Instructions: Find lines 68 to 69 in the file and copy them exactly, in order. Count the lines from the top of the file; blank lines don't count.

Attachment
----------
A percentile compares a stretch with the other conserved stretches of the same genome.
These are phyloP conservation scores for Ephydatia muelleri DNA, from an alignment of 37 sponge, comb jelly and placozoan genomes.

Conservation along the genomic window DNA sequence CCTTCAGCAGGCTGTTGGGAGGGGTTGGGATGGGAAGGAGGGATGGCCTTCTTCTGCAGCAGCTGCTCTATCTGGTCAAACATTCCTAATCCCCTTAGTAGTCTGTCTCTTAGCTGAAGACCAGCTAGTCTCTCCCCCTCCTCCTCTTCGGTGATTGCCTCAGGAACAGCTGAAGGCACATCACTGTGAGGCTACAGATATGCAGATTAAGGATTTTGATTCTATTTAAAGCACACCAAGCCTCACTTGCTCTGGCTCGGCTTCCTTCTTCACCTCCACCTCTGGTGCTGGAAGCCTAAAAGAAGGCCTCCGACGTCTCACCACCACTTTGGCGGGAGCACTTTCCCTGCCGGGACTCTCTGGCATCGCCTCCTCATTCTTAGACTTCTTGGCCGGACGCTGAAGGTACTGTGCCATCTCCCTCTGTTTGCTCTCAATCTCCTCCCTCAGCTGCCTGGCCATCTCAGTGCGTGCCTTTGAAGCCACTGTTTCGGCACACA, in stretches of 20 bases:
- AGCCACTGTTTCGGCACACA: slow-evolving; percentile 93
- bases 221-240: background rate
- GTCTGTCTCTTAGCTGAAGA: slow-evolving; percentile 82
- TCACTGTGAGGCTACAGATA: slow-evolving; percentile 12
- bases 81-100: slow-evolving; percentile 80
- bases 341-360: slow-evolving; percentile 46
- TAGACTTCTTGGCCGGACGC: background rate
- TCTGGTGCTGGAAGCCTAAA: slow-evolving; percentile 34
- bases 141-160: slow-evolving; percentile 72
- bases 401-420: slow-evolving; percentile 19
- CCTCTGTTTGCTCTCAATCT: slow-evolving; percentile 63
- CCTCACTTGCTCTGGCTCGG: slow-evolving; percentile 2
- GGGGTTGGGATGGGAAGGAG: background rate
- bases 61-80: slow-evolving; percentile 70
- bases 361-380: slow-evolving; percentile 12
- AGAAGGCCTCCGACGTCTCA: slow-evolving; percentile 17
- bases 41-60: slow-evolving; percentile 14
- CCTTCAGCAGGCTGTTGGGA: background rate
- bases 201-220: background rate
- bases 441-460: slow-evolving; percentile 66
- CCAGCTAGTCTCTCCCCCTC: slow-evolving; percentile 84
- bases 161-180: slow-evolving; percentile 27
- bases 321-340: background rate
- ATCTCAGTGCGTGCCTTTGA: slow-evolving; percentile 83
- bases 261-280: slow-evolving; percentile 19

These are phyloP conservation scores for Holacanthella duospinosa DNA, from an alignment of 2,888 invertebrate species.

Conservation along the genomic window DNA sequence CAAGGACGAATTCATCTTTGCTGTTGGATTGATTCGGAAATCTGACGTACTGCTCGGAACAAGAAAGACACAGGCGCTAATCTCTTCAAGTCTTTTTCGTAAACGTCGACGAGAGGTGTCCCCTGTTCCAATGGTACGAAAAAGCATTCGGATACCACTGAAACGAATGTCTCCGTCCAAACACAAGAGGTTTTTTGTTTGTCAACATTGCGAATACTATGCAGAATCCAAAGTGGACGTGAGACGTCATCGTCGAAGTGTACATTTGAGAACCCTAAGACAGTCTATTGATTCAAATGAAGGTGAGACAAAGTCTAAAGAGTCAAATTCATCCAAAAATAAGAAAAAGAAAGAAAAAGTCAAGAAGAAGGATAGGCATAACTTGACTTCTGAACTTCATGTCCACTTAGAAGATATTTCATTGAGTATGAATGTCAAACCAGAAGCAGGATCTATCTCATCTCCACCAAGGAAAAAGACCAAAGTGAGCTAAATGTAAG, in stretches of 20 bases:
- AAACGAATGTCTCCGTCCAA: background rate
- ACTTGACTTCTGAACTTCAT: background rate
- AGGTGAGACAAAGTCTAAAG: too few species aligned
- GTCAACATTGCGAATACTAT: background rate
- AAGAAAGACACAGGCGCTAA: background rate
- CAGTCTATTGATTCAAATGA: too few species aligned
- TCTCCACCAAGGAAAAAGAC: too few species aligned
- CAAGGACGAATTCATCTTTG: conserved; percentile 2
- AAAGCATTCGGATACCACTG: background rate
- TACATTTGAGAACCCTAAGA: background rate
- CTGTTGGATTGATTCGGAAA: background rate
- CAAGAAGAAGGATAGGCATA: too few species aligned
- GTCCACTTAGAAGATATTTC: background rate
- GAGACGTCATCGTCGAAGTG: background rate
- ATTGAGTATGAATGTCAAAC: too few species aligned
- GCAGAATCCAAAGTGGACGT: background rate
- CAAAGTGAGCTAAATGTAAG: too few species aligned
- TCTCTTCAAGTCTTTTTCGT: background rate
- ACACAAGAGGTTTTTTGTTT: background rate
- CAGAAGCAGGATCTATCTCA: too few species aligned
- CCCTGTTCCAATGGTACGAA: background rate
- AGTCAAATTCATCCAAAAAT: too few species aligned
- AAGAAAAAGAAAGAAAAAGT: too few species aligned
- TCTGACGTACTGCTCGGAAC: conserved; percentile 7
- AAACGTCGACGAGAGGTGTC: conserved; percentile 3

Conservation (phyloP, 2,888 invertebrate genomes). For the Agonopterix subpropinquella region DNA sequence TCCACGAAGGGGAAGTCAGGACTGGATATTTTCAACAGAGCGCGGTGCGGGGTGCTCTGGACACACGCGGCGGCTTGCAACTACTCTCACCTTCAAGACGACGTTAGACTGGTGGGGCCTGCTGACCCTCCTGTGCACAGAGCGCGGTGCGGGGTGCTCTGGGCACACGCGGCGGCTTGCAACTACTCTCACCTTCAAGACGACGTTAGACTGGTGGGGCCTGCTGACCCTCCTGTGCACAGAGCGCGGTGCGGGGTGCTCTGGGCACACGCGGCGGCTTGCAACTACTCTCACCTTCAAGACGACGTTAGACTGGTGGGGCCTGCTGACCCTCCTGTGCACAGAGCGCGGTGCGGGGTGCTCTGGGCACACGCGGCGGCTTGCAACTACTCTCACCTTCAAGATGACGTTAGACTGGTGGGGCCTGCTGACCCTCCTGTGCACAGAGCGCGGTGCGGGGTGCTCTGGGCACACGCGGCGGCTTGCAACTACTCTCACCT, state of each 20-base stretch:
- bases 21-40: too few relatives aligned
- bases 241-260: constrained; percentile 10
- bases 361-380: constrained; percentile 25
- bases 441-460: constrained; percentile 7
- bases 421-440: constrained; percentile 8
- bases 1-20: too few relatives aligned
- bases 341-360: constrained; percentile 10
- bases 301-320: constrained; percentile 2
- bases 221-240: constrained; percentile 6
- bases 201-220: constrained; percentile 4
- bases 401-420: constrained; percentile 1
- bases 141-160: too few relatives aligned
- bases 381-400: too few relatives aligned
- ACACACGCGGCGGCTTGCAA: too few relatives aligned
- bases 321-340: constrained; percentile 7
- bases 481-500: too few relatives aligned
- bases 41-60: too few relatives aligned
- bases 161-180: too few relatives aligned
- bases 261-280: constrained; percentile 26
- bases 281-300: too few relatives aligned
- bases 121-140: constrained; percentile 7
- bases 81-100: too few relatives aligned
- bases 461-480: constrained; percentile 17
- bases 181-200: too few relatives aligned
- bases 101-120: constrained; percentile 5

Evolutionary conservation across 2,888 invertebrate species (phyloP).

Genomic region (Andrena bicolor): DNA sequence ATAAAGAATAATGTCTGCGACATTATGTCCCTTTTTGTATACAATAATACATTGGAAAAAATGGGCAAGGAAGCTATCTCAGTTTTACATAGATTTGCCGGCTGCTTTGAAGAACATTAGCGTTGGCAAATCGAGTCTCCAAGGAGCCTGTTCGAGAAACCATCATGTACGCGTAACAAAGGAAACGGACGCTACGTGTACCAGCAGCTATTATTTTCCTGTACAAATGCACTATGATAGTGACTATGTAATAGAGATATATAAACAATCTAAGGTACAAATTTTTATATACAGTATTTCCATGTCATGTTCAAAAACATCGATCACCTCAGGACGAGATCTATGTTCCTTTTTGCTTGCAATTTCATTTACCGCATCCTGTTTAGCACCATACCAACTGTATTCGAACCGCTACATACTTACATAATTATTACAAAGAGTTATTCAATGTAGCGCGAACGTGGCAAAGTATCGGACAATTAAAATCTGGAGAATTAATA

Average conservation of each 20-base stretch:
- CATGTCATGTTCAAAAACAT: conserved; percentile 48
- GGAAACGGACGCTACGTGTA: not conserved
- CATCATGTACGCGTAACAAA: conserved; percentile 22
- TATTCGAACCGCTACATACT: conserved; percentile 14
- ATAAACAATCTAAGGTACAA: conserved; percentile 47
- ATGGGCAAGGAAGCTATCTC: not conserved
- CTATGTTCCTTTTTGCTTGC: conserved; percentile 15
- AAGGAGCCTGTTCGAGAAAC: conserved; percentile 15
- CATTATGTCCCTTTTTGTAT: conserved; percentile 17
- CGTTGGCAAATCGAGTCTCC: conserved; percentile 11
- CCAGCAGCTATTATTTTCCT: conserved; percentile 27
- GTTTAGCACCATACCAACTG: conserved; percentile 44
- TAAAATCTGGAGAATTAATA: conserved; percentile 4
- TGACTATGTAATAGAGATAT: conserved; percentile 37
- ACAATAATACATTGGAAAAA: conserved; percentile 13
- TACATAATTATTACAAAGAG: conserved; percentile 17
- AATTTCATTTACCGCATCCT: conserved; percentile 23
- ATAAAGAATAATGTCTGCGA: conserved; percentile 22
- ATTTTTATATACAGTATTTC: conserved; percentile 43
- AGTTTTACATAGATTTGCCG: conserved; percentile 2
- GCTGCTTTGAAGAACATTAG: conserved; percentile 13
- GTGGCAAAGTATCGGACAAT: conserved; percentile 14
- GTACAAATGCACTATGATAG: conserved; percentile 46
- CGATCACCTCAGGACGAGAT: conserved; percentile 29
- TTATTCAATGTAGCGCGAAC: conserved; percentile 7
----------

- bases 141-160: too few relatives aligned
- bases 381-400: too few relatives aligned